Human cytomegalovirus infection and clinical status of infants born to human immunodeficiency virus type 1 infected mothers

Authors: Mania, Anna1; Kemnitz, Pawełł1; Mazur-Melewska, Katarzyna1; Figlerowicz, Magdalena1; Cudnoch, Kamila1; Słłużżewski, Wojciech1; Kowala-Piaskowska, Arleta2; Mozer-Lisewska, Iwona2

Source: Journal of Maternal-Fetal and Neonatal Medicine, Volume 25, Number 2, February 2012 , pp. 180-186(7)

Publisher: Informa Healthcare

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Abstract:

Objective. Human cytomegalovirus (HCMV) is one of the most common congenital infections worldwide and a frequent opportunistic infection that aggravates the condition of human immunodeficiency virus (HIV)-infected patients. The aim of the study was to evaluate the frequency and factors influencing HCMV infection among infants of HIV-positive women.

Methods. The study included 35 infants born to HIV-1-infected mothers examined for congenital infections. Children were evaluated for human immunodeficiency virus type 1 (HIV-1), HCMV, and HCV infection by serological and molecular methods.

Results. HIV-1 infection was found in one child whose mother did not receive antiretroviral treatment during pregnancy, and HCV infection in another infant. HCMV-DNA in the urine was present in 13/35 infants (37.14%%) on the 10th day and 24/35 infants (68.57%%) in the 4th week of life. The majority of HCMV-infected infants were asymptomatic, although they manifested microcephaly and low birth weight significantly more frequently (p == 0.006 and p == 0.02, respectively). Type HIV prophylaxis did not influence HCMV transmission.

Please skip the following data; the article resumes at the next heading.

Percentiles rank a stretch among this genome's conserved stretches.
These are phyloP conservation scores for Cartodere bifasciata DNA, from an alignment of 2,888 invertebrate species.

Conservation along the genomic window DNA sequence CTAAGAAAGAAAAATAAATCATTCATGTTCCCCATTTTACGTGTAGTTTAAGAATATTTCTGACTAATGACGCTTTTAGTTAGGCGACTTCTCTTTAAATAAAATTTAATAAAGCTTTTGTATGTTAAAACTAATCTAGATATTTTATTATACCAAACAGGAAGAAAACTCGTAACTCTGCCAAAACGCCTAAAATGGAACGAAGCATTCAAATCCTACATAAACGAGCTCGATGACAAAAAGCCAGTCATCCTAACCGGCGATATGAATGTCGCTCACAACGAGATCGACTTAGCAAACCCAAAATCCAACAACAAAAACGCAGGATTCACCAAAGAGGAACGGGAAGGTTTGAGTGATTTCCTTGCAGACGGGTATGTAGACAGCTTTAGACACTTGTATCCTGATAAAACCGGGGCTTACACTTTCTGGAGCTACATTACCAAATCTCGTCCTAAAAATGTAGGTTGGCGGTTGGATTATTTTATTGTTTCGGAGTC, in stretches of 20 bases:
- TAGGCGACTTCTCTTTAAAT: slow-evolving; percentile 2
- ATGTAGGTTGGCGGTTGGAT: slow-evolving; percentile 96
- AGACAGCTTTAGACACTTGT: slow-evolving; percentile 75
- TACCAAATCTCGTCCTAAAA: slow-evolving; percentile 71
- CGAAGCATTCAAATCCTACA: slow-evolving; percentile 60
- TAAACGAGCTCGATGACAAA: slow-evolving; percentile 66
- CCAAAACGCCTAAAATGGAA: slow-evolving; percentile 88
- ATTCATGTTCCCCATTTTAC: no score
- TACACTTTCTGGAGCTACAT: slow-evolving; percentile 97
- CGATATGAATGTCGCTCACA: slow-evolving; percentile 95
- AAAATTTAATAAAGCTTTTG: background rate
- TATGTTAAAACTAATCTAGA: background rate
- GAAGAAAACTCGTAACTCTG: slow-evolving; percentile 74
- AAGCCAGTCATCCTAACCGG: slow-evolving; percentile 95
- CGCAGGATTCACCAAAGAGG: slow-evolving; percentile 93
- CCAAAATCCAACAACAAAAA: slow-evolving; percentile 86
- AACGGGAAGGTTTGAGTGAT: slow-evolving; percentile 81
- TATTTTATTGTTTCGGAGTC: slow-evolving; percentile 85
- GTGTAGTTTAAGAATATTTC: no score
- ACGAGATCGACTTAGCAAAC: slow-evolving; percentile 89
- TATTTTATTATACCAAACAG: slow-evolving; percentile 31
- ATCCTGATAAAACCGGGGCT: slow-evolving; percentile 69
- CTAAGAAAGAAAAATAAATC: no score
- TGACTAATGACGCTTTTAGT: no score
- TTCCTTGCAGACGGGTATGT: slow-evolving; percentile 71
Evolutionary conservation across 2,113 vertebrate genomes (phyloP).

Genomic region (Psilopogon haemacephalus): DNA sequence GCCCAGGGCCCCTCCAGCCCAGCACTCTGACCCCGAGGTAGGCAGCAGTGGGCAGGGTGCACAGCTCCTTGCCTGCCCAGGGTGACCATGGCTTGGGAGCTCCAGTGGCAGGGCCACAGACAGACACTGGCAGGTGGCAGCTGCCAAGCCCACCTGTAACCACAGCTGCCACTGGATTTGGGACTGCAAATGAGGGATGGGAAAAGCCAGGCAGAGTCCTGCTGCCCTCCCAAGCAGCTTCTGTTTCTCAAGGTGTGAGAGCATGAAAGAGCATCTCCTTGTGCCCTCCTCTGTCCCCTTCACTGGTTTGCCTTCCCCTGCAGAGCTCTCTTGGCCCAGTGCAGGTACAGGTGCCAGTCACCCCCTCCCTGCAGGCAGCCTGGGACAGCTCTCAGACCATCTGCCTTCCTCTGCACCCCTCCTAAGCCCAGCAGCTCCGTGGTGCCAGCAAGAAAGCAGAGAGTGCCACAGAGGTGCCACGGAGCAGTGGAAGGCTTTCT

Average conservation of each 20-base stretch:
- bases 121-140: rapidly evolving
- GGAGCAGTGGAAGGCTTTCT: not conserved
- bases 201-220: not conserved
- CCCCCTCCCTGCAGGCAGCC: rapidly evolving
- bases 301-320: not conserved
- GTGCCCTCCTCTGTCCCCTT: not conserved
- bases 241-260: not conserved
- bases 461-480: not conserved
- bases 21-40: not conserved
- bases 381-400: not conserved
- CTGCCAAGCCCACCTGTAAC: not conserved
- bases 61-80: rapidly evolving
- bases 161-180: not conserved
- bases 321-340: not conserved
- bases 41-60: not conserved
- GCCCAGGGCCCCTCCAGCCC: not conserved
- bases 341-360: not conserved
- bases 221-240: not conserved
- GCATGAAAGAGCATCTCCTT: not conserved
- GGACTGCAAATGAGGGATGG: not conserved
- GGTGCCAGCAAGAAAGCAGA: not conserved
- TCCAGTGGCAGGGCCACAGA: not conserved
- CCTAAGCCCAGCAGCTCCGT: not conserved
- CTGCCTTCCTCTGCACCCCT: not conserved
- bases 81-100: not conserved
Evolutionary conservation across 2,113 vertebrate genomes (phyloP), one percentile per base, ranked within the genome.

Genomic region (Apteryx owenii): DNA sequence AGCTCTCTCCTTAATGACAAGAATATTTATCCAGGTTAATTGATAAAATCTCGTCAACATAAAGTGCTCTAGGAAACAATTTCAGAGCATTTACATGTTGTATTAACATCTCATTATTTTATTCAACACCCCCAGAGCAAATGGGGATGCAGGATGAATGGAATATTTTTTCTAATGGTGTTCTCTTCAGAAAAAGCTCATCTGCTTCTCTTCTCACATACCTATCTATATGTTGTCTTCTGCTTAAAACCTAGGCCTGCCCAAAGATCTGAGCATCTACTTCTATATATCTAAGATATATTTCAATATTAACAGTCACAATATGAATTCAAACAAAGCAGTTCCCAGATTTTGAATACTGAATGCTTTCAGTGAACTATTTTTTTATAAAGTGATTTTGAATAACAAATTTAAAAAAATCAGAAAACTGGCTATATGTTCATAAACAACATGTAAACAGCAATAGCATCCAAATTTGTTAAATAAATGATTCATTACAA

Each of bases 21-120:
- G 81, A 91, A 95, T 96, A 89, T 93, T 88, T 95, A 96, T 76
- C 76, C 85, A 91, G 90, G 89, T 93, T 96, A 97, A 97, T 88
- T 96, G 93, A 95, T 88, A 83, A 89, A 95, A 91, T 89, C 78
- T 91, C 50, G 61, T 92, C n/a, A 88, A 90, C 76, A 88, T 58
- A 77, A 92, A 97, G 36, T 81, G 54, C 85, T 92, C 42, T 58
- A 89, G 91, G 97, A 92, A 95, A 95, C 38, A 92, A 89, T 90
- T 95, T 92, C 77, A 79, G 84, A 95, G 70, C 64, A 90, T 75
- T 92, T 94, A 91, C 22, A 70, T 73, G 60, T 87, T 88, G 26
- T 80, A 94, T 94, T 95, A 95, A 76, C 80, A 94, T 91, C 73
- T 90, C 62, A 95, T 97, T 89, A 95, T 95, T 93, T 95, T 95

Conclusions. Although often asymptomatic, HCMV infection in infants born to HIV-infected mothers is frequent and may be associated with prematurity, low birth weight, and microcephaly. Diagnostic procedures in children of HIV-infected mothers should involve HCMV.

Keywords: HCMV infection; HIV-infected women; infants

Document Type: Research Article

DOI: http://dx.doi.org/10.3109/14767058.2011.568550

Affiliations: 1: 1Department of Infectious Diseases and Child Neurology, University of Medical Sciences, Poznańń, Poland 2: 2Department of Infectious Diseases, University of Medical Sciences, Poznańń, Poland

Publication date: February 1, 2012

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